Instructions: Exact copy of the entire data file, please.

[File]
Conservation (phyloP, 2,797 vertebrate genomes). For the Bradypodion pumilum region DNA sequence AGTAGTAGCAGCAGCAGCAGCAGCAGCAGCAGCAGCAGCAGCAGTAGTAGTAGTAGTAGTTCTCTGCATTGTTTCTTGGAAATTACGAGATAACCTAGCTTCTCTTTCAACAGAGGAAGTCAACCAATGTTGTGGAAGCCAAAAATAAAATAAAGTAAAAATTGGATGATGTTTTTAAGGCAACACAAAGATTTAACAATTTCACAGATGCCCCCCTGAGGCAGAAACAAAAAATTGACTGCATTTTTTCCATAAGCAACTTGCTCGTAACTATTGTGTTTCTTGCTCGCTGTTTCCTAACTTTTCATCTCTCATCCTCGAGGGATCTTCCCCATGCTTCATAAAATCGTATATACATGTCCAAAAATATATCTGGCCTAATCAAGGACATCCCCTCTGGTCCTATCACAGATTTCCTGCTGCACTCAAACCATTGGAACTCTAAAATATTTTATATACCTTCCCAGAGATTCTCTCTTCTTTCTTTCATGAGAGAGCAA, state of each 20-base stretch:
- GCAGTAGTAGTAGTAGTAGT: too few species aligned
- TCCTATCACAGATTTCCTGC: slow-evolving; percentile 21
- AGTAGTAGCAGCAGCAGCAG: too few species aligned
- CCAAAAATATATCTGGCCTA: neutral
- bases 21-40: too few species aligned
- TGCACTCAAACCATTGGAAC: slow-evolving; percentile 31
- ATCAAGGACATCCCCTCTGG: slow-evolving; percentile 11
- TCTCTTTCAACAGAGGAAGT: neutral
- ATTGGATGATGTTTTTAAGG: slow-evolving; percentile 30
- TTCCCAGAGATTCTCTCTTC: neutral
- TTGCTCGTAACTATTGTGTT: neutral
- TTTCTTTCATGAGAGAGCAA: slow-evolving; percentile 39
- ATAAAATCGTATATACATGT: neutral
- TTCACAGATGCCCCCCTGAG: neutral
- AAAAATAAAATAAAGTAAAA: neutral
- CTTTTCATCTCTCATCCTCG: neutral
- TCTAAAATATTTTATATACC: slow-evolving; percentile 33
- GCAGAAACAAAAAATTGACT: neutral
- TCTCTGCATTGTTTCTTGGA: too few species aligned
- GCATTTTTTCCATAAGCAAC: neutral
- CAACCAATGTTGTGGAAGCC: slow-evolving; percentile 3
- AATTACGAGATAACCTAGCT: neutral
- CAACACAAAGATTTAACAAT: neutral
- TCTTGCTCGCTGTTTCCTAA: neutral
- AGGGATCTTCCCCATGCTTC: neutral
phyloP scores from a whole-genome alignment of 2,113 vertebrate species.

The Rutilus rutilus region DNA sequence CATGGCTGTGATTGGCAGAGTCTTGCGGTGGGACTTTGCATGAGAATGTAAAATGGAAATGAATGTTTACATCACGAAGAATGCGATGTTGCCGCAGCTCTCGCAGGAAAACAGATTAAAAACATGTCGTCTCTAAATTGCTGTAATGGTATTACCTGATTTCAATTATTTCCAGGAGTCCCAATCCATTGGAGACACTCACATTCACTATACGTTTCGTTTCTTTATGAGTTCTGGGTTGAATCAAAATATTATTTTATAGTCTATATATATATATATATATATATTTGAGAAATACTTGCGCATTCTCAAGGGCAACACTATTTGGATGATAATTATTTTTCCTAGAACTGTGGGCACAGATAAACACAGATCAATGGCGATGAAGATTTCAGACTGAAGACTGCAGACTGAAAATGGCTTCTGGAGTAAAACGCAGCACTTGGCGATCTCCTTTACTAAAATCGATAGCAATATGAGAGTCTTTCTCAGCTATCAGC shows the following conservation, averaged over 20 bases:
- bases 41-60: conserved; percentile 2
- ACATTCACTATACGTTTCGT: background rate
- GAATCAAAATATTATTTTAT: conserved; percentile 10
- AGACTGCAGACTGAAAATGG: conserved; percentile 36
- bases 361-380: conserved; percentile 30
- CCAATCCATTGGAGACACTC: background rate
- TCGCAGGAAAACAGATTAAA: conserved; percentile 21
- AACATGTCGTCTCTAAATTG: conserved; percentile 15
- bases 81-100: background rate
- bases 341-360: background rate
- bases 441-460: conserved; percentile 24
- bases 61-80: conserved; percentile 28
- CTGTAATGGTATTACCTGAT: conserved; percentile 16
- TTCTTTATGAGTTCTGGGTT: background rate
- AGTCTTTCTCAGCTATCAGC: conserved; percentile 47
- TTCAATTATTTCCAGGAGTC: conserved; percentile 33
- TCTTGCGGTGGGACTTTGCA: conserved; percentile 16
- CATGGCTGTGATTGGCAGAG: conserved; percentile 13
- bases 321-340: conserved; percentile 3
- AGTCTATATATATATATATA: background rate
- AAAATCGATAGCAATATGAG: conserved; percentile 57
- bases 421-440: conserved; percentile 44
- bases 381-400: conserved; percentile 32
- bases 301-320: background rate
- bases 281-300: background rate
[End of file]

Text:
Conservation (phyloP, 2,797 vertebrate genomes). For the Bradypodion pumilum region DNA sequence AGTAGTAGCAGCAGCAGCAGCAGCAGCAGCAGCAGCAGCAGCAGTAGTAGTAGTAGTAGTTCTCTGCATTGTTTCTTGGAAATTACGAGATAACCTAGCTTCTCTTTCAACAGAGGAAGTCAACCAATGTTGTGGAAGCCAAAAATAAAATAAAGTAAAAATTGGATGATGTTTTTAAGGCAACACAAAGATTTAACAATTTCACAGATGCCCCCCTGAGGCAGAAACAAAAAATTGACTGCATTTTTTCCATAAGCAACTTGCTCGTAACTATTGTGTTTCTTGCTCGCTGTTTCCTAACTTTTCATCTCTCATCCTCGAGGGATCTTCCCCATGCTTCATAAAATCGTATATACATGTCCAAAAATATATCTGGCCTAATCAAGGACATCCCCTCTGGTCCTATCACAGATTTCCTGCTGCACTCAAACCATTGGAACTCTAAAATATTTTATATACCTTCCCAGAGATTCTCTCTTCTTTCTTTCATGAGAGAGCAA, state of each 20-base stretch:
- GCAGTAGTAGTAGTAGTAGT: too few species aligned
- TCCTATCACAGATTTCCTGC: slow-evolving; percentile 21
- AGTAGTAGCAGCAGCAGCAG: too few species aligned
- CCAAAAATATATCTGGCCTA: neutral
- bases 21-40: too few species aligned
- TGCACTCAAACCATTGGAAC: slow-evolving; percentile 31
- ATCAAGGACATCCCCTCTGG: slow-evolving; percentile 11
- TCTCTTTCAACAGAGGAAGT: neutral
- ATTGGATGATGTTTTTAAGG: slow-evolving; percentile 30
- TTCCCAGAGATTCTCTCTTC: neutral
- TTGCTCGTAACTATTGTGTT: neutral
- TTTCTTTCATGAGAGAGCAA: slow-evolving; percentile 39
- ATAAAATCGTATATACATGT: neutral
- TTCACAGATGCCCCCCTGAG: neutral
- AAAAATAAAATAAAGTAAAA: neutral
- CTTTTCATCTCTCATCCTCG: neutral
- TCTAAAATATTTTATATACC: slow-evolving; percentile 33
- GCAGAAACAAAAAATTGACT: neutral
- TCTCTGCATTGTTTCTTGGA: too few species aligned
- GCATTTTTTCCATAAGCAAC: neutral
- CAACCAATGTTGTGGAAGCC: slow-evolving; percentile 3
- AATTACGAGATAACCTAGCT: neutral
- CAACACAAAGATTTAACAAT: neutral
- TCTTGCTCGCTGTTTCCTAA: neutral
- AGGGATCTTCCCCATGCTTC: neutral
phyloP scores from a whole-genome alignment of 2,113 vertebrate species.

The Rutilus rutilus region DNA sequence CATGGCTGTGATTGGCAGAGTCTTGCGGTGGGACTTTGCATGAGAATGTAAAATGGAAATGAATGTTTACATCACGAAGAATGCGATGTTGCCGCAGCTCTCGCAGGAAAACAGATTAAAAACATGTCGTCTCTAAATTGCTGTAATGGTATTACCTGATTTCAATTATTTCCAGGAGTCCCAATCCATTGGAGACACTCACATTCACTATACGTTTCGTTTCTTTATGAGTTCTGGGTTGAATCAAAATATTATTTTATAGTCTATATATATATATATATATATATTTGAGAAATACTTGCGCATTCTCAAGGGCAACACTATTTGGATGATAATTATTTTTCCTAGAACTGTGGGCACAGATAAACACAGATCAATGGCGATGAAGATTTCAGACTGAAGACTGCAGACTGAAAATGGCTTCTGGAGTAAAACGCAGCACTTGGCGATCTCCTTTACTAAAATCGATAGCAATATGAGAGTCTTTCTCAGCTATCAGC shows the following conservation, averaged over 20 bases:
- bases 41-60: conserved; percentile 2
- ACATTCACTATACGTTTCGT: background rate
- GAATCAAAATATTATTTTAT: conserved; percentile 10
- AGACTGCAGACTGAAAATGG: conserved; percentile 36
- bases 361-380: conserved; percentile 30
- CCAATCCATTGGAGACACTC: background rate
- TCGCAGGAAAACAGATTAAA: conserved; percentile 21
- AACATGTCGTCTCTAAATTG: conserved; percentile 15
- bases 81-100: background rate
- bases 341-360: background rate
- bases 441-460: conserved; percentile 24
- bases 61-80: conserved; percentile 28
- CTGTAATGGTATTACCTGAT: conserved; percentile 16
- TTCTTTATGAGTTCTGGGTT: background rate
- AGTCTTTCTCAGCTATCAGC: conserved; percentile 47
- TTCAATTATTTCCAGGAGTC: conserved; percentile 33
- TCTTGCGGTGGGACTTTGCA: conserved; percentile 16
- CATGGCTGTGATTGGCAGAG: conserved; percentile 13
- bases 321-340: conserved; percentile 3
- AGTCTATATATATATATATA: background rate
- AAAATCGATAGCAATATGAG: conserved; percentile 57
- bases 421-440: conserved; percentile 44
- bases 381-400: conserved; percentile 32
- bases 301-320: background rate
- bases 281-300: background rate